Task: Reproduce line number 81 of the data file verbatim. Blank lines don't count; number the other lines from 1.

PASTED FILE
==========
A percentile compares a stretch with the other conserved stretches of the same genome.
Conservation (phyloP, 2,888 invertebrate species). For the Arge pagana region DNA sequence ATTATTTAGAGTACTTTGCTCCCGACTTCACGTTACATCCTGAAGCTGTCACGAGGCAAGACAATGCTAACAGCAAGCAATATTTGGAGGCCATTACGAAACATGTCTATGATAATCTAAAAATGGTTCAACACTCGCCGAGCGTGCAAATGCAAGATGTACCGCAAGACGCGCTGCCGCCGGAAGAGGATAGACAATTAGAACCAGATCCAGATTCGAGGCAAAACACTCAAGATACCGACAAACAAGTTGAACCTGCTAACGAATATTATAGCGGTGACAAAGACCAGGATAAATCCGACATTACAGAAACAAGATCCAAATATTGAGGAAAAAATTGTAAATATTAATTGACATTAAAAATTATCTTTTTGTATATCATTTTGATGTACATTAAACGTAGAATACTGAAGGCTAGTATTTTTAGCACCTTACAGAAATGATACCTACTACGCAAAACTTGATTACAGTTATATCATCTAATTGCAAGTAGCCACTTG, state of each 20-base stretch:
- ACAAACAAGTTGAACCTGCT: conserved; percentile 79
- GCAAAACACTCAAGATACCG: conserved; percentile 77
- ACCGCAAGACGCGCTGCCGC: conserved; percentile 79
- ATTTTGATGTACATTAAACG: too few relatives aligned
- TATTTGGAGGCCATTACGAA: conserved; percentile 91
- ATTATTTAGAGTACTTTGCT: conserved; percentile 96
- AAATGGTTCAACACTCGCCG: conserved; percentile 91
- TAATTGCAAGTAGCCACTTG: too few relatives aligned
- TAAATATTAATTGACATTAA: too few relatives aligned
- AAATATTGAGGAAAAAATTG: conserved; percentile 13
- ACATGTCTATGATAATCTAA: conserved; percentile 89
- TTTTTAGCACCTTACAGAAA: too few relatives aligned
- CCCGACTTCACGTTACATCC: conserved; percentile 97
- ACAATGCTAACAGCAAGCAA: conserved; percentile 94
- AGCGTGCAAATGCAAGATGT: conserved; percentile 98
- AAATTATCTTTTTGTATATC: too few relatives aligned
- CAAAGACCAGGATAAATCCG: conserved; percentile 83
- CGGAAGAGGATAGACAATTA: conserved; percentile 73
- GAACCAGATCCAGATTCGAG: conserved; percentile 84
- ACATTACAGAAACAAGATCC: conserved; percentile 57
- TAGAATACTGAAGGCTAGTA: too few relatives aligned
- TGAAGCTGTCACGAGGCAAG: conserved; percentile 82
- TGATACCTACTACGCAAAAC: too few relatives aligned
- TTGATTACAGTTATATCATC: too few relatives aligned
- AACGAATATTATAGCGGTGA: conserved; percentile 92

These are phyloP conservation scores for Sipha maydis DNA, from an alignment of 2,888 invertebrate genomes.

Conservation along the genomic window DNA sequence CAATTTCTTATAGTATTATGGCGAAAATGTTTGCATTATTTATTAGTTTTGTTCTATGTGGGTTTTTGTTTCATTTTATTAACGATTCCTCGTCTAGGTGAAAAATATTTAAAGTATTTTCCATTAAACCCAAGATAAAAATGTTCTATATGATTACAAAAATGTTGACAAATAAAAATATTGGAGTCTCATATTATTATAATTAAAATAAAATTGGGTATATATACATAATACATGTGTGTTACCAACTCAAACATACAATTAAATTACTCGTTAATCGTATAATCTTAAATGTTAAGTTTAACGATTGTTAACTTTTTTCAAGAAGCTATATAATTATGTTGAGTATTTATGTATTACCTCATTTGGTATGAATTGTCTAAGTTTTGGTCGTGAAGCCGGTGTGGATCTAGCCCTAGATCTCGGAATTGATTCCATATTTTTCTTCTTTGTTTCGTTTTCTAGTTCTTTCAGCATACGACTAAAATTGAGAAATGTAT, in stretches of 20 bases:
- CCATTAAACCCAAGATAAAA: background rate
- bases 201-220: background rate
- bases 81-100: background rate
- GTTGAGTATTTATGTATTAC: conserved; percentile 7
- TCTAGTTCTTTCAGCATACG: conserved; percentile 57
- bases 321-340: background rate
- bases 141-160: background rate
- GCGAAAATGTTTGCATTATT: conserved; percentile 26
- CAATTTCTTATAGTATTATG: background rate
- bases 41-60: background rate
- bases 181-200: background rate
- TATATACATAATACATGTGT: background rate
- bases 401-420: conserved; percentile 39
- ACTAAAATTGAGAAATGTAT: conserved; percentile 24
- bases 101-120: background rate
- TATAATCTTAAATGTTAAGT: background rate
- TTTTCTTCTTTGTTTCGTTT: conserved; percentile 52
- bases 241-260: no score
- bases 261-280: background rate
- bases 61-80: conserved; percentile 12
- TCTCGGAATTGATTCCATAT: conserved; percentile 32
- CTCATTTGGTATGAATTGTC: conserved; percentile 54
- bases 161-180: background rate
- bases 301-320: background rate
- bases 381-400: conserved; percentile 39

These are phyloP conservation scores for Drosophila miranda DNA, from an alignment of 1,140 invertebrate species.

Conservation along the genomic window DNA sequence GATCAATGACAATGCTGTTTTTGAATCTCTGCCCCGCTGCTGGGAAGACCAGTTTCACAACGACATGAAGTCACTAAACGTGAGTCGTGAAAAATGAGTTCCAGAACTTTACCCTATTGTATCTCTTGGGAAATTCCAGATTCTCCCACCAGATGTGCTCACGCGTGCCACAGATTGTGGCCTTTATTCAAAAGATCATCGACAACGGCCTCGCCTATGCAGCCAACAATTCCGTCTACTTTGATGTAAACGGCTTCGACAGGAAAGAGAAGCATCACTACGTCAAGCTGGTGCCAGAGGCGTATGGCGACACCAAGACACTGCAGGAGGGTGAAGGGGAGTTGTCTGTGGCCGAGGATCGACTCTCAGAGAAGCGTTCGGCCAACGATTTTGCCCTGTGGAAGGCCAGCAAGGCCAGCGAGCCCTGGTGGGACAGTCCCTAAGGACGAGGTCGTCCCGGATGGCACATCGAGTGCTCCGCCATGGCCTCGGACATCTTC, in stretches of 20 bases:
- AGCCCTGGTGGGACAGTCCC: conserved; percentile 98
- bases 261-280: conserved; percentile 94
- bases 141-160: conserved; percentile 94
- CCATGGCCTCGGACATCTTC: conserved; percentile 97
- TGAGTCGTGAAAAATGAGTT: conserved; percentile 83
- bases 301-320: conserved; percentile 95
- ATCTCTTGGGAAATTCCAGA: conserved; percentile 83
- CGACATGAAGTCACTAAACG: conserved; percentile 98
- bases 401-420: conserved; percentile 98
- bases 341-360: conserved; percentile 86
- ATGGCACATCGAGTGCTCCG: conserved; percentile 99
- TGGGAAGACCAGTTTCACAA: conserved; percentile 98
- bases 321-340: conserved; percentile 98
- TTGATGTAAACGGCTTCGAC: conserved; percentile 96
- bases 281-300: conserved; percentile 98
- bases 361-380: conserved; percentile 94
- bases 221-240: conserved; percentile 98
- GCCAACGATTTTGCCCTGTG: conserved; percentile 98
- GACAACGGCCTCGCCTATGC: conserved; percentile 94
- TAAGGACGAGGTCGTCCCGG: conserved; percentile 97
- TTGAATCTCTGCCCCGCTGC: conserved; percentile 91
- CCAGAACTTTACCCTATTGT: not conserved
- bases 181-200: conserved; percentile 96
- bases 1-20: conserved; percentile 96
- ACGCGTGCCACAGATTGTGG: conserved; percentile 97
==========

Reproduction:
- ACGCGTGCCACAGATTGTGG: conserved; percentile 97